Hype Aversion: Invoked by Anthony, who had never been to "touristy" places like Las Vegas and Hawaii because of hype aversion, and is rather embarrassed about never giving them a chance. Sort of related, he also despises foodies and was rather disappointed that the luxurious house in Vietnam was next to a destination cooking school ("Maybe I can bomb that bridge and be like Col. Kurtz: 'He's gone mad, they say, his methods have become unorthodox...'"). He also decided not to disclose the first, locals-only restaurant he eats at in Rome for fear of overrunning it with tourists ("I kill what I love").
With regards to the Rome episode, the issue of "killing what [he] loves" is part of the overall tongue-in-cheek "Anthony's existential dilemma" theme of the episode, a la Federico Fellini (which he was trying to invoke by shooting in black and white)
He refused to go to the freaking Pyramids of Giza just because he felt it was over-hyped and had too many tourists.
Hypocritical Humour: After "executing" Anthony in Mafia fashion and dropping a SopranosShout-Out, the two New Jerseyite guests (one being Mario Batali) complain about how hurtful Anthony stereotyping them as mobsters was.
I Call It Vera: In the 2011 Holiday Special, a fallen Samantha Brown introduces Anthony to "Paula," her pistol (which she then blasts him with). Cue a candle beside a Anthony cutout getting blown out, and her sobbing or laughing. (With Anthony becoming big and the rise of Andrew Zimmern and Adam Richman in his wake, the "guys and food" thing pushed her "perky and cute" shtick to the side.)
It Came from the Fridge: The New Orleans episode has (thankfully) brief footage of someone cleaning out a walk-in freezer upon returning to the city in the aftermath of Hurricane Katrina.
Just for the Heli of It: Subverted in the Sao Paulo, Brazil episode: Anthony Bourdain and his friend hop in a helicopter to fly across town rather than drive. It's set up as gratuitous until Bourdain mentions in a voiceover that people who stick to the street need armored cars and defensive driving courses because street crime horrific traffic are such serious problems there.
Anthony's extensively covered his bad years and the dues he'd paid in Kitchen Confidential. While the book and TV deal was definitely a big break for him, it's not as if he hasn't suffered the consequences of his decisions.
Knife Nut: At a chef-friendly bar in New Orleans, Anthony and another chef compare their knife sets.
The chef's whites (coveralls) at Les Halles feature a skull with a chef's hat and a knife in its teeth.
Meat Versus Veggies: Anthony falls squarely into the meat camp and mocks vegetarians frequently, except for the rare ones that can actually cook well.
Motor Mouth: Ishad from the Istanbul episode. Producer Nari Kye.
Must Have Nicotine: To the point that his visit to The French Laundry included a nicotine sorbet made out of Anthony Bourdain's favourite brand of cigarettes, exclusively for him. He eventually did quit when his daughter was born.
Mystery Meat: On one installment set in a backwoods joint somewhere in southeast Asia, the usually-up-for-anything Anthony Bourdain was visibly nervous about a butchered small animal carcass referred to as "sqweezil." Apparently, it's porcupine.
Odd Friendship: With right-wingers like Ted Nugent; Anthony explained that only talking to people with the same opinions as yours is boring. A good example is how he bonded with right-wing radio host Howie Carr in the Boston episode over Mob history (Carr was a staunch enemy of Whitey Bulger and was almost rubbed out by him at one point) and food. When Carr has Anthony on his show, Nugent even calls in!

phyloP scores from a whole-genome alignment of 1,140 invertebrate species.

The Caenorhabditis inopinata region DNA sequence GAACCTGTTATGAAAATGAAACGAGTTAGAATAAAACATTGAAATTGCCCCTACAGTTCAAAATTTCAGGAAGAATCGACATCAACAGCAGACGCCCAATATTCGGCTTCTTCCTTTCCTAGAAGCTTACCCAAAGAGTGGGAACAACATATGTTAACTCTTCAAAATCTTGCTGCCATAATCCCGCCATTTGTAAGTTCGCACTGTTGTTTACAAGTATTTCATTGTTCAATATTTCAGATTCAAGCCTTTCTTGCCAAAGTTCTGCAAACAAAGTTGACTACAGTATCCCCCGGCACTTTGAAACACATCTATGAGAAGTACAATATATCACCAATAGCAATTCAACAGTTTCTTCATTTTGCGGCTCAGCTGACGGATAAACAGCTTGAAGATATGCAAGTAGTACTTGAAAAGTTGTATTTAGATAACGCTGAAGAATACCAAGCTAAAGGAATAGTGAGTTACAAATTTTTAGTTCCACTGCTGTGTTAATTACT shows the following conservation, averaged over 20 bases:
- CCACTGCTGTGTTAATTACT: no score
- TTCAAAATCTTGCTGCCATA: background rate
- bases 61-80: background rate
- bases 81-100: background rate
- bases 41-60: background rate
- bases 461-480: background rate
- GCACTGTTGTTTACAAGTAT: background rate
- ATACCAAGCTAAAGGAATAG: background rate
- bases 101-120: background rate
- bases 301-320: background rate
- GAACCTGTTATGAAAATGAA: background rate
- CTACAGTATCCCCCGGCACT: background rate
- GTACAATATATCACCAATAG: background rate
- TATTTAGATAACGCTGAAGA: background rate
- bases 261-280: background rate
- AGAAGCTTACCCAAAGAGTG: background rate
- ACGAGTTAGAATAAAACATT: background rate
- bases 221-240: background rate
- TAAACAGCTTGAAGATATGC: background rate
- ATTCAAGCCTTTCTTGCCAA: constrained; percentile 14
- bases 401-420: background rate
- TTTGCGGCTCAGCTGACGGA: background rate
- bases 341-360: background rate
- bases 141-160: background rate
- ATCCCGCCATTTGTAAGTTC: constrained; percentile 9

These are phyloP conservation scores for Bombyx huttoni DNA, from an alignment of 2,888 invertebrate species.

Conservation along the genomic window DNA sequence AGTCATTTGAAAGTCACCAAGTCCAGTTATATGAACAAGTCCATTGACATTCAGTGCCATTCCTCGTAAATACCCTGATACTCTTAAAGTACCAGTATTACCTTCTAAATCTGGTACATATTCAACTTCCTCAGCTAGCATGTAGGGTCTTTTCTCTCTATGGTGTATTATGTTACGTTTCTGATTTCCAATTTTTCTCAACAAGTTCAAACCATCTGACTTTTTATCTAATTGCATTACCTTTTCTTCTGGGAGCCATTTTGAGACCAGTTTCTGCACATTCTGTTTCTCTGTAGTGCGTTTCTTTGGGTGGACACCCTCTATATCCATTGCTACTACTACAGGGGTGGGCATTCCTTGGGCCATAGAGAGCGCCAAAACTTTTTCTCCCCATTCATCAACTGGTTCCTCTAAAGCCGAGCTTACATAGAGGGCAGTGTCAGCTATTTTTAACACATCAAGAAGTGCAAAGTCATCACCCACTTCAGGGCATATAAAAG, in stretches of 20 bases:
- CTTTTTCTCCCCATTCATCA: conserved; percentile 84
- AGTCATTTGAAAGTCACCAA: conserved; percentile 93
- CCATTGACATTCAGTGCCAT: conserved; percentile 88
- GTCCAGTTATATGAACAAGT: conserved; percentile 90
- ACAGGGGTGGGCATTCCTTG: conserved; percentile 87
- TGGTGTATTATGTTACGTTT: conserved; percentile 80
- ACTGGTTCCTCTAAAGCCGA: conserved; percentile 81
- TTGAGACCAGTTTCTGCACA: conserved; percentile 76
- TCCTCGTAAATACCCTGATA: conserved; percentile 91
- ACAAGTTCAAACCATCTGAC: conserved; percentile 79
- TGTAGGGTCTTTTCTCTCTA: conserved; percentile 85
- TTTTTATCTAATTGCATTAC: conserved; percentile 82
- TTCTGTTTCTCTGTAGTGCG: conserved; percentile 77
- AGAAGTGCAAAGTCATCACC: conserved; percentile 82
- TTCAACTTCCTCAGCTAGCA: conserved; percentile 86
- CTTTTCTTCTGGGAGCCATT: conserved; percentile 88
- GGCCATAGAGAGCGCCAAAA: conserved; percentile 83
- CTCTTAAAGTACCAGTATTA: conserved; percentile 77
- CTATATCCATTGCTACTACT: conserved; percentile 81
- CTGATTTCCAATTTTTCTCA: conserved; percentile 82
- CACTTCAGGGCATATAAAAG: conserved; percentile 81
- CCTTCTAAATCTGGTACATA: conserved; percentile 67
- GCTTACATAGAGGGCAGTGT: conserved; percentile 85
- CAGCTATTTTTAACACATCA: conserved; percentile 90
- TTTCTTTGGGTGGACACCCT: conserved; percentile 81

One Head Taller: Anthony to nearly everybody, including all the chefs at his old job.
Paper Fan of Doom: Anthony was smacked with one while in Osaka while spending the day with a manzai duo. According to Anthony, it really hurts.
Polar Opposite Twins: Anthony and his younger brother Chris: Anthony is full of nervous energy, Must Have Nicotine (and booze), was until recently a bachelor, had a high-energy job as a chef and is currently traveling around the world; Chris on the other hand is very easy-going, is not known as a party animal, has a nice family, a respectable job as a stock broker and settled down on a farm in South America. Additionally, Anthony has white(ish) hair and brown eyes while his brother has brown hair and blue eyes.
Product Placement: Anthony rather obviously pays for some meals with a Chase Sapphire card. Possibly lampshading it, as he tends to make a big gesture at it, with no attempt at making it seem coincidental or natural.
The concept is parodied too. In Vienna he mentions that he's being paid no money at all for namechecking Jagermeister. Then a minute later drinks from some "convenient, airline sized" Jagermeister shots.
Joked about it in the Singapore episode, where he claims the food at the Hyatt is amazing and is not being paid to say that.
Rant Inducing Slight: At a restaurant in Rome. The waitress, who's also the daughter of the owner and the chef's cousin, is extremely proud of her restaurant's cooking and was kind of annoyed about them removing the seasonal cucumber flowers from the meal, and then her father got annoyed that she got annoyed, which then annoyed her cousin. Additionally, at least one patron was annoyed at the crew shooting during meal time.
Record Needle Scratch: Used about 5-6 times over a few seconds when Anthony was in Italy, when New York City's Italian population and their cooking skills were brought into question and doubt by the locals.
Sacred Hospitality: Serious Business for Anthony. As so many people (often from cultures that hold to Sacred Hospitality themselves) let him into their homes and go out of their way to cook meals for him, in return he strives to be a gracious guest. Even if the food is bad or if he has to drink way more liquor than he would really care to. (When the offered meal is around the fire of bushmen in Namibia and the meal is rubbery ostrich egg cooked in ashes and the barely-cleaned anus of a warthog, this becomes quite the struggle.)